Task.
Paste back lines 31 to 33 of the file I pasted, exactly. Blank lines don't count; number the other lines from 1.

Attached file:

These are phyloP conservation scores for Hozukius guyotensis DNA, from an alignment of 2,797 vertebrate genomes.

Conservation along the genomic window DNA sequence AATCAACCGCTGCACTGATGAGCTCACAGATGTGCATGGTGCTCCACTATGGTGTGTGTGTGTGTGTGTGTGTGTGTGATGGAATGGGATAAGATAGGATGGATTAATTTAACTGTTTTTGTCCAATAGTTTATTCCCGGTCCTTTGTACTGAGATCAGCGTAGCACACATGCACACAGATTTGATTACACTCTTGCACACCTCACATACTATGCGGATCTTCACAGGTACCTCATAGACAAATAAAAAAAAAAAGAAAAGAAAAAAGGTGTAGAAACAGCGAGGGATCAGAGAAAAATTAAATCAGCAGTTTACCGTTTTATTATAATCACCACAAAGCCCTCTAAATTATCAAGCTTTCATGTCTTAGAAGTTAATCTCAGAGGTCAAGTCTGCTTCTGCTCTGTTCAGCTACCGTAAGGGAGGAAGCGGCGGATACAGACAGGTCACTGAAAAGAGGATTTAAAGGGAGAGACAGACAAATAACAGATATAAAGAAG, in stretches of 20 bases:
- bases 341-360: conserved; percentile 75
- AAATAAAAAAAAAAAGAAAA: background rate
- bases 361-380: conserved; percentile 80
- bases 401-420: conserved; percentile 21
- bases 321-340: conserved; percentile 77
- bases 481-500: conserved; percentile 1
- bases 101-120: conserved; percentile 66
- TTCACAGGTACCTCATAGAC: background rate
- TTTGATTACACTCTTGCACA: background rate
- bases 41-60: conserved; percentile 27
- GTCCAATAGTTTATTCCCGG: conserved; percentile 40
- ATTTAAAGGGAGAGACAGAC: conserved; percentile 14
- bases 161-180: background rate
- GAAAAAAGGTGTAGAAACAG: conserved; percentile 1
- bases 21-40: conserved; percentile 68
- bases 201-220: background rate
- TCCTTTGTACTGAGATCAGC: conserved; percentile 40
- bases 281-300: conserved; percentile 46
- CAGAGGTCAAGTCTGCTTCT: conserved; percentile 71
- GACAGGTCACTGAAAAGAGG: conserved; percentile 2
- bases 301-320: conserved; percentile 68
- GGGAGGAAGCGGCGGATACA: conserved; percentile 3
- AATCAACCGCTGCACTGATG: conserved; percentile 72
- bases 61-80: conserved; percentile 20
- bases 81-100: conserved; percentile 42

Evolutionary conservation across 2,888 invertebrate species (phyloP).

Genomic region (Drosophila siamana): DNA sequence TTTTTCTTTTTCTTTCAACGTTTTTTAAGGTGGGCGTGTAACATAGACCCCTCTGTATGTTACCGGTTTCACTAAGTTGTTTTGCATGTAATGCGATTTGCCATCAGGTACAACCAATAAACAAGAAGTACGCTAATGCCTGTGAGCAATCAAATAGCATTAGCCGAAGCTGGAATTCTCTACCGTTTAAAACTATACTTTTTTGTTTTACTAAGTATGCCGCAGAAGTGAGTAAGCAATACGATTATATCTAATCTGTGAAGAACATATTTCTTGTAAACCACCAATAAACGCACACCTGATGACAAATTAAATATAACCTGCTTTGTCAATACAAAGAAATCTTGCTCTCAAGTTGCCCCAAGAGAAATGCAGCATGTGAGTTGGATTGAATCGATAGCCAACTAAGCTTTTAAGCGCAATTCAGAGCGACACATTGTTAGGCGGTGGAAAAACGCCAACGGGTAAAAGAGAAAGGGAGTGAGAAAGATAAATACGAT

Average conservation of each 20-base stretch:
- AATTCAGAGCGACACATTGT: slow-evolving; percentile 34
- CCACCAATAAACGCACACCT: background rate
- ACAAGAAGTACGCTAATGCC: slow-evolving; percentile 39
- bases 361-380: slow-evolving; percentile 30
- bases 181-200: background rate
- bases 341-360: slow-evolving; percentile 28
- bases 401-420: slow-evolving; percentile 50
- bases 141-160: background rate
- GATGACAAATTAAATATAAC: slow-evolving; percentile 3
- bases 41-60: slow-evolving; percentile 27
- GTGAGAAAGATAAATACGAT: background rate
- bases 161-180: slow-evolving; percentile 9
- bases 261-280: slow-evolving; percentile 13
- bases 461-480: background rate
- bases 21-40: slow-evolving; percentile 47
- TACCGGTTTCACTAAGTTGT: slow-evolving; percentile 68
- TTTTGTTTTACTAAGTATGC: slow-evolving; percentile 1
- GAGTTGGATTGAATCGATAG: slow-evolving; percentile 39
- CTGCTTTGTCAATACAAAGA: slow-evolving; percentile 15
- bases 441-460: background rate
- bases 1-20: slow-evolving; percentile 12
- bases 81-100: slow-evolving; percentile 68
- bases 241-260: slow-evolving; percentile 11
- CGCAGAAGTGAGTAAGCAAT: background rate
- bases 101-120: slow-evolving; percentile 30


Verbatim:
- AATTCAGAGCGACACATTGT: slow-evolving; percentile 34
- CCACCAATAAACGCACACCT: background rate
- ACAAGAAGTACGCTAATGCC: slow-evolving; percentile 39